Analysis: Talk about consistent – the Cubs have been in the same general spot in the rankings all three years we’ve done them. There wasn’t a spike following the team’s World Series win, which actually caught me offguard, but they did still finish with the third-most A votes and the fourth-highest percentage of A votes.

4. San Diego Padres – 2.87

-Don Orsillo (play by play)
-Mark Grant (analyst)
-Mark Sweeney (analyst – select)
-Tony Gwynn Jr (analyst – select)

Previous rankings: 12 (2014), 5 (2016)
Previous grades: 2.46 (2014), 2.87 (2016)

Most popular grade: A (38.78% of the vote)

Analysis: The Padres pull in the same score as last year, and move up a spot, despite the retirement of Dick Enberg. The Orsillo/Grant team continually receives strong reviews from fans, and San Diego was our final team with under 10% in both D and F grades. This is another team that could be on the rise in the future, though it will be difficult to break into the top three.

3. New York Mets – 2.92

-Gary Cohen (play by play)
-Ron Darling (analyst)
-Keith Hernandez (analyst)

Previous rankings: 4 (2014), 4 (2016)
Previous grades: 2.99 (2014), 3.06 (2016)

Most popular grade: A (60.26% of the vote)

Analysis: The Mets moved up a spot despite a lower score, and they probably could have finished second if not for a ridiculously high percentage of F votes (18.85%, by far the highest of any team in the top half of our rankings). The Mets crew did end up finishing with over 60% of A votes, the second-highest percentage of any team, and finished with the second-most votes overall.

2. New York Yankees – 3.00

-Michael Kay (play by play)
-Ken Singleton (analyst)
-David Cone (analyst)
-John Flaherty (analyst)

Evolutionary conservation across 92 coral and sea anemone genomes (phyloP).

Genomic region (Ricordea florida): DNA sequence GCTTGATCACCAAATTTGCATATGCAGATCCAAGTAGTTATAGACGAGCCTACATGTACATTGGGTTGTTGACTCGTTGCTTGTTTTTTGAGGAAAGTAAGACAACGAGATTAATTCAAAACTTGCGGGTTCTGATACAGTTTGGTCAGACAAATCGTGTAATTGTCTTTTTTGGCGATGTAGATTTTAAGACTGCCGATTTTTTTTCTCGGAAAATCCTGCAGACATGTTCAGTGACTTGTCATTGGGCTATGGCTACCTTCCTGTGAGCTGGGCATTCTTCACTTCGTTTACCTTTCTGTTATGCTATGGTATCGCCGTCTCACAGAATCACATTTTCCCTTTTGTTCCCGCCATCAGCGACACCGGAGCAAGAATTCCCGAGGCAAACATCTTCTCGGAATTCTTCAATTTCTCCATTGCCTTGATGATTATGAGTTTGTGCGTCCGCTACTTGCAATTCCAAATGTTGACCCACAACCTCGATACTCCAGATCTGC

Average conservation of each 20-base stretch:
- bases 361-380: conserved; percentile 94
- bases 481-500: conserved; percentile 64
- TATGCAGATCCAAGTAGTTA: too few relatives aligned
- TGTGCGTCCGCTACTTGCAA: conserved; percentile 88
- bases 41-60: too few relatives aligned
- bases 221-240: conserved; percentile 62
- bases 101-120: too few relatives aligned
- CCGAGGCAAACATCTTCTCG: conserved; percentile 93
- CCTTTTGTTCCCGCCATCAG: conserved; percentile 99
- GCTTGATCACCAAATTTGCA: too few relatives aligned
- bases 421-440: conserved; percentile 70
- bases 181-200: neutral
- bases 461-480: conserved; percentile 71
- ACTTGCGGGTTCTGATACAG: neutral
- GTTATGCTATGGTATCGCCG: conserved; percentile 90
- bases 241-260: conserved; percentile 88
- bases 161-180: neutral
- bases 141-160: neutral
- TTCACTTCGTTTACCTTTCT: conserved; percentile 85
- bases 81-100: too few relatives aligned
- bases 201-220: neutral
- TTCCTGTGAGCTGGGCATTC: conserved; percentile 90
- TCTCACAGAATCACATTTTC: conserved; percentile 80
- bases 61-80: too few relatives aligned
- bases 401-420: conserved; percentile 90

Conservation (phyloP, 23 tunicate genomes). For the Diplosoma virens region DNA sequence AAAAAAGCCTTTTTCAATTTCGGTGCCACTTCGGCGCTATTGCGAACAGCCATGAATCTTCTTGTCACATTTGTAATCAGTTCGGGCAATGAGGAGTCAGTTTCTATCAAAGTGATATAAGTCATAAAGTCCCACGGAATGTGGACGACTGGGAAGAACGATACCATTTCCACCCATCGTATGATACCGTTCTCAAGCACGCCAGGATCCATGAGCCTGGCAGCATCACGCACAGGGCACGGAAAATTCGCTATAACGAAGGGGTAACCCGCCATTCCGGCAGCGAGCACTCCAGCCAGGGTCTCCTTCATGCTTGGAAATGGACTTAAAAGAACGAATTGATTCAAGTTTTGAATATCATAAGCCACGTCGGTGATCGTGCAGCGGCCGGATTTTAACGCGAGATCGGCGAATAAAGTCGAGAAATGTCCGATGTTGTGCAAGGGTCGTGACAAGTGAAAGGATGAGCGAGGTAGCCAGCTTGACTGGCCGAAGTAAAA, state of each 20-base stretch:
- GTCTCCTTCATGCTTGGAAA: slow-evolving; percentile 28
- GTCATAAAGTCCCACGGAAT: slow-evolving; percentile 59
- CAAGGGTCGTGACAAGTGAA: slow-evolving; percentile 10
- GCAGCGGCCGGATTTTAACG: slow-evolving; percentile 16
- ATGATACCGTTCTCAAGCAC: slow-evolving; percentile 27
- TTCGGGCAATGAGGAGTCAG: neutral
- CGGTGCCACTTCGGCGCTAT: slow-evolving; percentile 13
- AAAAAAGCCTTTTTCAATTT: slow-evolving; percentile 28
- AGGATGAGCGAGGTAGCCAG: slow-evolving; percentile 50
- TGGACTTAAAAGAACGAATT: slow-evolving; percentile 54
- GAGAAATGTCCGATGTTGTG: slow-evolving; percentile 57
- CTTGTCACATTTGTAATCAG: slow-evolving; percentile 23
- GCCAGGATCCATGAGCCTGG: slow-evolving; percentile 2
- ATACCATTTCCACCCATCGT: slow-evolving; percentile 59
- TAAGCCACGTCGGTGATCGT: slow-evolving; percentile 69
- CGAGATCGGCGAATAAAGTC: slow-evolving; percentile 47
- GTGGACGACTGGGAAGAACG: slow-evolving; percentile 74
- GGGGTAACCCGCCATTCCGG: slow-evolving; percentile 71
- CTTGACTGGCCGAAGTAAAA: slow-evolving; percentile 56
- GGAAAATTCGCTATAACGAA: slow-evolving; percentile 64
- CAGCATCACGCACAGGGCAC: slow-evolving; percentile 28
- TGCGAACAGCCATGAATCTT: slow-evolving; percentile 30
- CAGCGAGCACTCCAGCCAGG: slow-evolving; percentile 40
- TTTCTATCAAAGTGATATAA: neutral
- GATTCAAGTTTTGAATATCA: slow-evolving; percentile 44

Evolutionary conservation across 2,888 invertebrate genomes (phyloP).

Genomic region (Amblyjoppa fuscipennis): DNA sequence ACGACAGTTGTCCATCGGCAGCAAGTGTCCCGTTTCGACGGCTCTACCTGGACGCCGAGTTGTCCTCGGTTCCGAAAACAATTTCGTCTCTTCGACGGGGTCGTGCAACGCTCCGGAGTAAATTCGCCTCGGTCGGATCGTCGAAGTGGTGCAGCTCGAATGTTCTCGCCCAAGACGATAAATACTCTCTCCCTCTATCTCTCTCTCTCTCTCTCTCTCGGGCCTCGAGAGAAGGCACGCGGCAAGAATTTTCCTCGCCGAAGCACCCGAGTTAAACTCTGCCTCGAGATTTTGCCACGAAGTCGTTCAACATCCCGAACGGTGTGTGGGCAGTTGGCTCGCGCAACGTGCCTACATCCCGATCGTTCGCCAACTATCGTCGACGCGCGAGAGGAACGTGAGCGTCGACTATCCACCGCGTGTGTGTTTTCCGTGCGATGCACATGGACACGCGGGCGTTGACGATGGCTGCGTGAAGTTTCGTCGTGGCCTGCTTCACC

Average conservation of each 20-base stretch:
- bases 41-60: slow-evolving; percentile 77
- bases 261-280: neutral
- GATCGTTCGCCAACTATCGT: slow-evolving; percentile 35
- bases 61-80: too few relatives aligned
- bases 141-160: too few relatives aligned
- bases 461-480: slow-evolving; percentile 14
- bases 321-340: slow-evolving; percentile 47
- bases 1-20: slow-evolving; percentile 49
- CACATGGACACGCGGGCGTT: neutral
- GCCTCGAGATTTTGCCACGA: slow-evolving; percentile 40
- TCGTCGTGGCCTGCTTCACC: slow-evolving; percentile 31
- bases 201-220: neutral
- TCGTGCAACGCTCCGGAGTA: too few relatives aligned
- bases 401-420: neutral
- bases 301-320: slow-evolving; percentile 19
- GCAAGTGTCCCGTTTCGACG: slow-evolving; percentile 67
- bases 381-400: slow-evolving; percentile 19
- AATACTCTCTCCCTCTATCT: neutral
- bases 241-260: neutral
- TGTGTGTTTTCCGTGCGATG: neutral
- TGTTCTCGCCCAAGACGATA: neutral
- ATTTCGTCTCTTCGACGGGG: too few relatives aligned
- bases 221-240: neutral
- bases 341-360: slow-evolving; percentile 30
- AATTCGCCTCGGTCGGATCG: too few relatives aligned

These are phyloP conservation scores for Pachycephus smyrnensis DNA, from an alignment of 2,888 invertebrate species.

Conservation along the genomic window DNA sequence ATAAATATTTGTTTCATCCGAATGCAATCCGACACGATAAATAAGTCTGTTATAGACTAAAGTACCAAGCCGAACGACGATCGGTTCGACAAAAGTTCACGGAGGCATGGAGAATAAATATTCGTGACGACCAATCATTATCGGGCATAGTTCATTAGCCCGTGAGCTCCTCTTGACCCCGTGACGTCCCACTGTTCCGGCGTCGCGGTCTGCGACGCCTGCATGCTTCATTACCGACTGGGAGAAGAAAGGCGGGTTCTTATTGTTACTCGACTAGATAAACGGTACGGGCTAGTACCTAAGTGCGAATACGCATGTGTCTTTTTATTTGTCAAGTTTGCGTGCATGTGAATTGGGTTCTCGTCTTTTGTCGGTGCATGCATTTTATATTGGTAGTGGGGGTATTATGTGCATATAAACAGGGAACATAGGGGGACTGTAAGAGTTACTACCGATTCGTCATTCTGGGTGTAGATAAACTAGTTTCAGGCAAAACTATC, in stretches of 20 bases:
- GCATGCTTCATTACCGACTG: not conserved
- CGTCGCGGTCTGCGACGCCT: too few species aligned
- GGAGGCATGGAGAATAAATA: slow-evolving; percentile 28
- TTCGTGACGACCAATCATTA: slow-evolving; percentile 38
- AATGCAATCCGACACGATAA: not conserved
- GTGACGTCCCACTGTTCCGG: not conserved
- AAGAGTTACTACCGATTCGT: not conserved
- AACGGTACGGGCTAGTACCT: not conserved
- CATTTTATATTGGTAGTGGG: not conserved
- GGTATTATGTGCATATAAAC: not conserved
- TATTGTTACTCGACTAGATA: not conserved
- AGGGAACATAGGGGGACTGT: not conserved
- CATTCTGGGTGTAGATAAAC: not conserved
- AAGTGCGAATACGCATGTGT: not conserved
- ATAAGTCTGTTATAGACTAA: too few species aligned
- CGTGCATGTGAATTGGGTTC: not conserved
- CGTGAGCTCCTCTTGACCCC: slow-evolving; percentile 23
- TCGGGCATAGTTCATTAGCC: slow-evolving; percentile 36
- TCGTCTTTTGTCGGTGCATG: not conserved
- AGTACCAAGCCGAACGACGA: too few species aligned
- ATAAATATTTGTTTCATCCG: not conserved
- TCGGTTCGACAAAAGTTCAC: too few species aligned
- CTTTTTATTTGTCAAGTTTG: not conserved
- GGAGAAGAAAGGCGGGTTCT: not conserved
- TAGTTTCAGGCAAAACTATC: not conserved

-Al Leiter (analyst)
-Paul O’Neill (analyst)

Previous rankings: 25 (2014), 27 (2016)
Previous grades: 1.93 (2014), 1.95 (2016)

Most popular grade: A (57.70% of the vote)

Analysis: When I saw this, I was stunned, mainly because the team finished so low in each of the two prior rankings.

Then I read the comments, and saw the reason why the Yankees finished so highly.

I’ve gotta respect that. The Yankees finished with the highest vote total of any team, the most A votes, and the third-highest percentage of A votes. However, it wasn’t enough to propel them to the top spot.

1. San Francisco Giants – 3.15

-Duane Kuiper (play by play)
-Mike Krukow (analyst)
-Dave Flemming (play by play – select)
-Jon Miller (play by play – select)
-Javier Lopez (analyst – select)
-Jeremy Affeldt (analyst – select)

Previous rankings: 1 (2014), 2 (2016)
Previous grades: 3.46 (2014), 3.54 (2016)

Most popular grade: A (63.57% of the vote)

Analysis: The Giants finished with by far their lowest score and vote total, but that was still enough to drag them over the finish line into first place. Just over 63% of you gave the Giants an A, and nearly 80% of the team’s votes were either an A or a B. After one year at the top, and one year in second behind Vin Scully, the Giants are back at the top of mountain.

About Joe Lucia

I'm the managing editor of Awful Announcing and the news editor of The Comeback. I also made The Outside Corner a thing for six seasons.